Perfect for students interested in careers in public service, public policy, government, non-profits and advocacy, social activism, and community education, the Intercollege Minor in Civic and Community Engagement empowers students to use classroom learning with and for communities.
Through engaging in collaborative practice, students transfer their education beyond their classrooms by integrating democratic principles, public issues, and questions of civic purpose with their academic and professional development.
Through a balanced program of fieldwork and supporting coursework culminating in a capstone project, students complete the CIVCM minor having creatively and positively affected public practices through processes of collaborative, community-based learning. Only one specific course, Foundations of Civic and Community Engagement (CIVCM 211, cross-listed with different courses at different campuses), is required for the CIVCM minor.
Why a minor in Civic and Community Engagement?
The Civic and Community Engagement minor provides an opportunity for students to extend their education beyond the classroom through engagement in socially meaningful public scholarship in both pre-existing and newly developing community projects.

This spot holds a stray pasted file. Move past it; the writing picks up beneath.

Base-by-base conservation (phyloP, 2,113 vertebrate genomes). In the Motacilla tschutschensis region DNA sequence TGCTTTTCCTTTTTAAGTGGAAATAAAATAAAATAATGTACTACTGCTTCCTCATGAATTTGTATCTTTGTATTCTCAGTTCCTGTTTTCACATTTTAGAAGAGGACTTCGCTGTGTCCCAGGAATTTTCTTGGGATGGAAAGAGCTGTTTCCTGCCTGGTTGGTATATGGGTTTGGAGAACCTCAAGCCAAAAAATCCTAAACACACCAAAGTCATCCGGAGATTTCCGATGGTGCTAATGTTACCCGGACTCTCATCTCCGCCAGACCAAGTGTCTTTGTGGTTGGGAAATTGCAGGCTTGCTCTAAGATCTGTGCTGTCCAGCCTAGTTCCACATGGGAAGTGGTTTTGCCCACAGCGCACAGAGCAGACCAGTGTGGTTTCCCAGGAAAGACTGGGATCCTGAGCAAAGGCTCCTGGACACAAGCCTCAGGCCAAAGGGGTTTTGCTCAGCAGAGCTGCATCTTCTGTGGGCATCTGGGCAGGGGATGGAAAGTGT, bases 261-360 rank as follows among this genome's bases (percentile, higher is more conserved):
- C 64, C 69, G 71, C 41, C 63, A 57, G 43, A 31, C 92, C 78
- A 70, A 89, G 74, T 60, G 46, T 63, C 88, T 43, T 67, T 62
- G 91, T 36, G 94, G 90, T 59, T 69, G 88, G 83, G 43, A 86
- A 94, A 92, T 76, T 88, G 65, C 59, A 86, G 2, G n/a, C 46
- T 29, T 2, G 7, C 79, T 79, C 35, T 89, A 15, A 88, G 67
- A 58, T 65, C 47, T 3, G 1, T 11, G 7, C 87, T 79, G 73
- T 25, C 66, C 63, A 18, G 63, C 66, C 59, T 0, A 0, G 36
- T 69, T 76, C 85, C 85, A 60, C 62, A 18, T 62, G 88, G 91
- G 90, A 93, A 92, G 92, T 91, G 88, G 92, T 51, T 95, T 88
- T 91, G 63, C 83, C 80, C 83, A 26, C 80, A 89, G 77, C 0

This minor entails situated as well as experiential learning. Students apply, test, analyze and re-formulate academic material in the context of public issues and community settings. Engaging in “learning-by-doing” allows students to communicate across differences, fulfill civic responsibilities, gain insight into personal values and world-views, develop civic skills including observation and listening, and further develop career interests and professional goals.
The Civic and Community Engagement Minor offers students agency to bridge classroom learning with actually existing public problems, thus helping to fulfill the Land Grant mission for both student-citizens and communities across the Commonwealth, the United States, and beyond.